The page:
Are there any differences in the linking process between gcc and g++?
I have a big C project and I just switched part of the code to C++. The code isn't using std C++ library yet, so
-llibstdc++ isn't needed for now.
|show 3 more comments|
The main difference is that (assuming the files are detected as C++) g++ sets up the flags needed for linking with the C++ standard library. It may also set up exception handling. I wouldn't rely on the fact that just because your application doesn't use the standard library that it isn't needed when compiled as C++ (for example the default exception handler).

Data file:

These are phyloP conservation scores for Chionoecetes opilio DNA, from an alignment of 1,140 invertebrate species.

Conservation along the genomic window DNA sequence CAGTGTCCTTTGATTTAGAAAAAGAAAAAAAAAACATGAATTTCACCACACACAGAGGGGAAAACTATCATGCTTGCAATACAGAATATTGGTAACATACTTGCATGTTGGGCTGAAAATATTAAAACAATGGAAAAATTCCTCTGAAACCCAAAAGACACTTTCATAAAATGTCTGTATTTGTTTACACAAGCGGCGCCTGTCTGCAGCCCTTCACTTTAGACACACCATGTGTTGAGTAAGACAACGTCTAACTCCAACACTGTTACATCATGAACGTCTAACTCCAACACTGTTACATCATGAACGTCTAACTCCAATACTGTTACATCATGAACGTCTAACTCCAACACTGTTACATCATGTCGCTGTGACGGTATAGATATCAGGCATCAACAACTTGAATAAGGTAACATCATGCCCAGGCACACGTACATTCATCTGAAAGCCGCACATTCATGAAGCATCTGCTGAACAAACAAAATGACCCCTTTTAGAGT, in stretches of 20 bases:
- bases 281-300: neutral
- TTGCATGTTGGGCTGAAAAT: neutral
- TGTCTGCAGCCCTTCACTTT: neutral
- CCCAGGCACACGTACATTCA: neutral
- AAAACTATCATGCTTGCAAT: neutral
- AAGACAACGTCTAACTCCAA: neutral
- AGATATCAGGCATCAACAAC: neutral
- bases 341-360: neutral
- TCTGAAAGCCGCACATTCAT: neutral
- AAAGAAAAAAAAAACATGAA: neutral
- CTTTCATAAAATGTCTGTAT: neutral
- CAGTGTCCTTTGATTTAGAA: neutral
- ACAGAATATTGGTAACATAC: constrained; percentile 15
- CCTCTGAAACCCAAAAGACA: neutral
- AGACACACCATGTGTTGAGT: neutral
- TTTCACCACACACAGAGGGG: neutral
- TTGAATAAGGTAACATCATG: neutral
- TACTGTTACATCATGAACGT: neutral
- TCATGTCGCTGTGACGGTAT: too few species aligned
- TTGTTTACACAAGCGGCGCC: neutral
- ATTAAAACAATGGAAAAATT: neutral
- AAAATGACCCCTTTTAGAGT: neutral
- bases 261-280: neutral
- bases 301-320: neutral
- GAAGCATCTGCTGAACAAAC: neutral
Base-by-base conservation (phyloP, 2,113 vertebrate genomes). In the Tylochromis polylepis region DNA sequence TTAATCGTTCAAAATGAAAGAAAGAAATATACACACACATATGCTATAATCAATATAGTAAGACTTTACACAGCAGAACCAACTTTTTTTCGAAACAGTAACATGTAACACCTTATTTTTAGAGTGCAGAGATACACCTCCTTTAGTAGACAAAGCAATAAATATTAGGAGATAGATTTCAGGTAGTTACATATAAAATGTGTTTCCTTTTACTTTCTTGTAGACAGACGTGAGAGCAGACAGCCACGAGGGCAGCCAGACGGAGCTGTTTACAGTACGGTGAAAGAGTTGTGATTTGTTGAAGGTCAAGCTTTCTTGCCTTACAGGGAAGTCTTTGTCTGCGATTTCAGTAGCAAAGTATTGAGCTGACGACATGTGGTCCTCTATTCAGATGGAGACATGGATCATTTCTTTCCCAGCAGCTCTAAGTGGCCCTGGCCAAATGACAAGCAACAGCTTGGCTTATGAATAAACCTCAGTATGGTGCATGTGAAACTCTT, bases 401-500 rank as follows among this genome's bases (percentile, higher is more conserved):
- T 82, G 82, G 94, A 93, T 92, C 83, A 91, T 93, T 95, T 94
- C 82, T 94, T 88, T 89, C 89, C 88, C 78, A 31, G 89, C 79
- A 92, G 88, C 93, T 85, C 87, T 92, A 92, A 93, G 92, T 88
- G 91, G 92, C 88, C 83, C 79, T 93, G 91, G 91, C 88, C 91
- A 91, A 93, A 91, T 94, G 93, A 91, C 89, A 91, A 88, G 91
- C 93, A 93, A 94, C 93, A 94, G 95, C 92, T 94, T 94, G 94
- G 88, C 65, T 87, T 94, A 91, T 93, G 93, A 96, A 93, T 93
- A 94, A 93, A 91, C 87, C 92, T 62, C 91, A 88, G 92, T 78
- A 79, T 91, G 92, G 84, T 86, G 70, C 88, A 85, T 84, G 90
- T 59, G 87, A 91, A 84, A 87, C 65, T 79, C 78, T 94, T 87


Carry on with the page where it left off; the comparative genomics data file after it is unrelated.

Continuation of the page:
EDIT: As pointed out in comments you'll have trouble with any constructors (that do work) for static objects as well as not getting virtual function tables (so if you're using those features of C++ you still need to link that library).
EDIT2: Unless you're using C99 specific code in your C project I would actually just switch to compiling the whole thing as C++ as the first step in your migration process.
Depending on what you are doing, you might also be interested in the
I think that the g++ linker will look for the CPP mangled function names, and it is different from the C ones. I'm not sure gcc can cope with that. (Provided you can explicitly use the C version rather than the C++ one).
It should work if you have
in your code and the object file has been compiled with